Senate bill would punish Kansas employers for requiring COVID-19 vaccinations

Debate features conflicting insight from doctors in Senate and House, business attorneys and Kansas Chamber, herbal entrepreneur and meningitis survivor

Sen. Mark Steffen, R-Hutchinson, testifies in support of his bill to prohibit employers from mandating COVID-19 vaccination for their employees. (Lucas Lord for Kansas Reflector)

TOPEKA — Sen. Mark Steffen pushed colleagues Thursday to support his legislation banning employers from requiring workers to be vaccinated against COVID-19, saying lawmakers should reject the idea that society is more important than the individual.

Senate Bill 213 would prohibit employers from taking adverse action against employees who refuse the COVID-19 vaccine, and would impose a $1,000 fine for employers who violate the restriction. Steffen said this would preserve freedom of choice for individuals and relieve employers from the liability of imposing a medical procedure on an unwilling worker.

The mask-averse Republican from Hutchinson is a board-certified anesthesiologist who specializes in interventional pain management, and he repeatedly reminded senators on the Commerce Committee that he is a medical doctor.

The debate pitted the doctor senator against a doctor representative, and featured conflicting insight from an herbal entrepreneur, the Kansas Chamber, business attorneys, a pediatrician and a bacterial meningitis survivor. The bill’s maskless proponents balked at the possibility of having an experimental drug injected into their body without their consent, while opponents who wore masks or testified by remote video relished the value of being protected from a deadly contagion.

The U.S. Food and Drug Administration granted emergency use authorization for Pfizer and Moderna vaccines late last year, after the drug companies showed they were safe and 95% effective. A third vaccine, from Johnson and Johnson, could get approval in the coming days.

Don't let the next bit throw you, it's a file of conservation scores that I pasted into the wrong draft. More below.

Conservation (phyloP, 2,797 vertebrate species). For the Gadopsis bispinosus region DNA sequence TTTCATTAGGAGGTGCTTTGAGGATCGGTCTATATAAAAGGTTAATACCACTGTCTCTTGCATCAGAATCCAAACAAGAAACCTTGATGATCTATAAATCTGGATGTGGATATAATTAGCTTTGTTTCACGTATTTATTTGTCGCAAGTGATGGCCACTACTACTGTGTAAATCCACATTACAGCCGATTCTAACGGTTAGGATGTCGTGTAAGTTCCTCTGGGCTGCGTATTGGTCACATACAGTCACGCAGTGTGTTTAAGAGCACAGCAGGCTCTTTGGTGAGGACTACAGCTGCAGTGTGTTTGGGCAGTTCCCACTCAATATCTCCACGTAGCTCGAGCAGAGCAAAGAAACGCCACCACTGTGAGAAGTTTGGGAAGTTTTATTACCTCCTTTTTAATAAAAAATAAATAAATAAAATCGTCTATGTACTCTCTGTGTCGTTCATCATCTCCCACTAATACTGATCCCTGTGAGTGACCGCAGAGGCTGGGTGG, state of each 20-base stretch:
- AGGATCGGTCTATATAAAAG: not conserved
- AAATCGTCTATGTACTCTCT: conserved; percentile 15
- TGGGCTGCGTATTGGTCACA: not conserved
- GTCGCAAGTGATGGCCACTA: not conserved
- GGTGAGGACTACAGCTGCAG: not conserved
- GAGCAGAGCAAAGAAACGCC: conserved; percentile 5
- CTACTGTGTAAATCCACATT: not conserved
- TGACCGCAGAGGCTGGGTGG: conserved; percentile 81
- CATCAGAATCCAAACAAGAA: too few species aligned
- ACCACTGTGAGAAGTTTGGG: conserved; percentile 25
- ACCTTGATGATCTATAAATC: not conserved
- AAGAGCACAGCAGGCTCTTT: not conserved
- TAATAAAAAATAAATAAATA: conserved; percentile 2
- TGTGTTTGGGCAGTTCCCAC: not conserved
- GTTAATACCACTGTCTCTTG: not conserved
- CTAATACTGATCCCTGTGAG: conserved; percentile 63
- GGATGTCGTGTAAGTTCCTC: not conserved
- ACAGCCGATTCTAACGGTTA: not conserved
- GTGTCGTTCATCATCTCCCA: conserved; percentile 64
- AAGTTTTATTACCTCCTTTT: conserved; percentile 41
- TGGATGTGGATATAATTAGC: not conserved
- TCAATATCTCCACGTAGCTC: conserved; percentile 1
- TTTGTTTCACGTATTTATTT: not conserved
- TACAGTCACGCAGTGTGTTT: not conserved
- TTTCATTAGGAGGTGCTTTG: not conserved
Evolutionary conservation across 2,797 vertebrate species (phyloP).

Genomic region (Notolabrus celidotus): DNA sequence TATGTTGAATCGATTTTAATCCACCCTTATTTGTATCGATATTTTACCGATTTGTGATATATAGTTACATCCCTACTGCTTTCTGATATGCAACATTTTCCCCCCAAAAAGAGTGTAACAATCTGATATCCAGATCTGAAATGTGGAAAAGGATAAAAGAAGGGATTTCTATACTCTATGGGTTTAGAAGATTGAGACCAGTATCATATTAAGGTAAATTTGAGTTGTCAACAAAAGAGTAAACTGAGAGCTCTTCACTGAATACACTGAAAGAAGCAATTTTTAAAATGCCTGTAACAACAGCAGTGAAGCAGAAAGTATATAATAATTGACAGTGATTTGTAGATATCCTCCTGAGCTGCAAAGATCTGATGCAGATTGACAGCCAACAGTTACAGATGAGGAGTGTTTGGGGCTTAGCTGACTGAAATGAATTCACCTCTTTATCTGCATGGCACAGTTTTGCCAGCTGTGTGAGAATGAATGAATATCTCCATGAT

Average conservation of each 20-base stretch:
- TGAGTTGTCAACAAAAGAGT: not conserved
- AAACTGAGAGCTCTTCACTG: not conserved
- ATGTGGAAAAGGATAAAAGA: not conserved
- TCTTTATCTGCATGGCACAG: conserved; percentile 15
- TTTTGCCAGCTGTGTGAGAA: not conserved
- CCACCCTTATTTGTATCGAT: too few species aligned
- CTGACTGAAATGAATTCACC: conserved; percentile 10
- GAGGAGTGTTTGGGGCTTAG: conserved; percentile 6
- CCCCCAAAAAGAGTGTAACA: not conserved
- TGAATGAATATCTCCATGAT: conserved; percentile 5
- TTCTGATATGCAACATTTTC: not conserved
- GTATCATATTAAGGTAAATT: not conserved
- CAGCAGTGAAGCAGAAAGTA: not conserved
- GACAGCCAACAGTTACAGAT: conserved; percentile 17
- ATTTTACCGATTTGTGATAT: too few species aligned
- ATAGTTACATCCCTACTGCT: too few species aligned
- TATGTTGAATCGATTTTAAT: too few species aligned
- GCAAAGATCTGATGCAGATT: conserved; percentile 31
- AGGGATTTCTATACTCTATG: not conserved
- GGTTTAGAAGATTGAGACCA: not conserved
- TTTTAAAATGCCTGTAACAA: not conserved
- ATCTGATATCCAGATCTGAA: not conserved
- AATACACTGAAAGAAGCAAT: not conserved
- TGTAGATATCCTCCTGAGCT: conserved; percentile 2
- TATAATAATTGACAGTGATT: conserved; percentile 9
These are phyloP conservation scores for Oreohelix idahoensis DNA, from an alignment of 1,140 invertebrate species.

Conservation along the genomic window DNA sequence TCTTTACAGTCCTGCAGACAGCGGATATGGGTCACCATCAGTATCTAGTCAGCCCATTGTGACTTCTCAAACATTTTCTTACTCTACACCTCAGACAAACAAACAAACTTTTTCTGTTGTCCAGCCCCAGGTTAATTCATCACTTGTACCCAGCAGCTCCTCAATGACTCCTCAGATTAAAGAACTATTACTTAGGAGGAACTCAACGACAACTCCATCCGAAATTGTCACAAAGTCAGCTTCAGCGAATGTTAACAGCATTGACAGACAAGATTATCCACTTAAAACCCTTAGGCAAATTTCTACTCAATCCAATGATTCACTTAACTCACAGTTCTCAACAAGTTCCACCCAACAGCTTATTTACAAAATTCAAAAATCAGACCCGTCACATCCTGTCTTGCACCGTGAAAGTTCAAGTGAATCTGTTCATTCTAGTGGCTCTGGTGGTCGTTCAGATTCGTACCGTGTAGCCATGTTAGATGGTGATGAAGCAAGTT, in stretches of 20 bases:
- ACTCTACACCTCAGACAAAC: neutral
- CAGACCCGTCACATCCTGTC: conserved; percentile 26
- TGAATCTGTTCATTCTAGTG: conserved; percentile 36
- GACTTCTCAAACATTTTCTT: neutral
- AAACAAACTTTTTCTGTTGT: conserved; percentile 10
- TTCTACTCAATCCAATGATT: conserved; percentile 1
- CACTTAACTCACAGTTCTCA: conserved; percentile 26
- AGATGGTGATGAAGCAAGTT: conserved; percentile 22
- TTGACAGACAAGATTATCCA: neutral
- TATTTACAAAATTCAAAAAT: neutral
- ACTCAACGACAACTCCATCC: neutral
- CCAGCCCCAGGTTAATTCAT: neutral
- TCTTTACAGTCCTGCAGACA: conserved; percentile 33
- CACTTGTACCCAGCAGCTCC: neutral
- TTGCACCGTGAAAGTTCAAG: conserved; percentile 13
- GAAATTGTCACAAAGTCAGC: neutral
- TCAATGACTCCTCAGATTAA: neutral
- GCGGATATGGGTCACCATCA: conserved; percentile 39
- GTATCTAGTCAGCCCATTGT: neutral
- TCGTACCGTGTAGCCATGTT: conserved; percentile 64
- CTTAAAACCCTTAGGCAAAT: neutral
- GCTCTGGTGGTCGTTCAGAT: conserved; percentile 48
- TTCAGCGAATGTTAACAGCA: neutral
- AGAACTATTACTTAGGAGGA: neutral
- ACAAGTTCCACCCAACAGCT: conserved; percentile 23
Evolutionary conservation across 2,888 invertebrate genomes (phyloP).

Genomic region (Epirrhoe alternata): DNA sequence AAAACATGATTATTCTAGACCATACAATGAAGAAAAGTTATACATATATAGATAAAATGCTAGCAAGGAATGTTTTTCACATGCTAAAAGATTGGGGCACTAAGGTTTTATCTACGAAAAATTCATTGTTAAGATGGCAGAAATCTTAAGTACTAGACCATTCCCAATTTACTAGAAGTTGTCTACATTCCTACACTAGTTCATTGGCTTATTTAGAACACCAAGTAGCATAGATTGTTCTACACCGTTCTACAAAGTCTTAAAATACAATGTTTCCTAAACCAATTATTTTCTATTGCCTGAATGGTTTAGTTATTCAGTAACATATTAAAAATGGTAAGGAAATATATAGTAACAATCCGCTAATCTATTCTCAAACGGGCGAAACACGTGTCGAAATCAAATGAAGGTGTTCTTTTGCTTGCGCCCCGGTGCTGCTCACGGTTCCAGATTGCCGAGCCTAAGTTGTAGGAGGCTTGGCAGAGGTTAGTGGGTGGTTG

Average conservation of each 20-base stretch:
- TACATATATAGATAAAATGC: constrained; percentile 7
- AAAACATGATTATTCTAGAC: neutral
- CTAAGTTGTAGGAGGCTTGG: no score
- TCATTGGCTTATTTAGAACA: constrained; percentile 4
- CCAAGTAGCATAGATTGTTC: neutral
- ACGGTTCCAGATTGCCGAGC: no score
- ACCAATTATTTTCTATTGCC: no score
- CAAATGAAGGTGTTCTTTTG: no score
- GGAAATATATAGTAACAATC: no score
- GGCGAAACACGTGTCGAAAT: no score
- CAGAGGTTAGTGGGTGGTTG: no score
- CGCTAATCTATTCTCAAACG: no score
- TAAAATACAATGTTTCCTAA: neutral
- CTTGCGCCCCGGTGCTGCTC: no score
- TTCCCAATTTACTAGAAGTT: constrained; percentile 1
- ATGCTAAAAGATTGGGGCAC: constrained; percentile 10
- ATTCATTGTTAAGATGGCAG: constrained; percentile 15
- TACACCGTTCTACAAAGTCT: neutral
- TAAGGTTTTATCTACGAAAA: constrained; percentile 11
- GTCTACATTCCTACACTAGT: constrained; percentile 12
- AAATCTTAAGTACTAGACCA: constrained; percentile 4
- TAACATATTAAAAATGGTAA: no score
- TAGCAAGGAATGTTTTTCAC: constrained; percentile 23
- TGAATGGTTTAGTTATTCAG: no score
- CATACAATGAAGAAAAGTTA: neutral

Still, Steffen said, it is too soon to know what long-term safety risks might be associated with the vaccines, which also rely on new RNA technology never before used in humans.

“They call it a novel virus — it’s a novel vaccination,” Steffen said. “We need to be very very cognizant of that. Watch as the opponents come up and talk about taking care of a society and their willingness to sacrifice individuals in the process. That’s not their decision to make. It’s our decision as an individual.”

Rep. John Eplee, a Republican physician from Atchison, said Steffen’s argument pales in comparison to the 44 million doses of vaccines that have already been administered without serious complications.

Medical providers and other employers already mandate vaccinations for influenza and other illnesses, Eplee told the committee, and courts have upheld those mandates. He said if Steffen’s bill passes, the state will expend resources in a losing legal battle.

“I’m really questioning why would we do that. It really concerns me,” Eplee said. “And why would government in this case pre-empt business decisions?”

 

Connie Newcome, who owns Herb House Natural Medicine in Inman and a founder of Kansans for Health Freedom, says employees shouldn’t be treated as slaves. (Lucas Lord for Kansas Reflector)

Anti-mandate supporters

Connie Newcome said Senate Bill 213 is the employee-employer version of “value them both,” the name given to the anti-abortion constitutional amendment passed earlier this year.

“The employer is free to operate the business honoring employees as thinking, intelligent humans rather than an owner of their bodies,” Newcome said. “Employees are not slaves.”

Newcome, who owns Herb House Natural Medicine in Inman, is the founder of Kansans for Health Freedom. She said most employers are not qualified to recommend, let alone require, a medical procedure.

Doctors try to bully people into taking vaccines, Newcome said.

“Opponents of this bill do believe in coercion, bribery, discrimination and mandates,” she said, and they should have to answer some questions: “Why the employer has the right to own another person’s body, how this preserves personal liberty and bodily autonomy, how the employer even knows what is best for each person, and who they deem should be liable for vaccine injury and death.”

Michelle Suter, a Johnson County business attorney, said pharmaceutical companies have an obligation to shareholders — not the health of Kansans.

By passing this law, she said, businesses can avoid conflict about how the experimental drug will turn out.

“Employers are desperate for a bright line, a signal on what they can do and what they don’t have to do,” Suter said. “They are panicking, they’re fearful and they’re trying to stay alive.”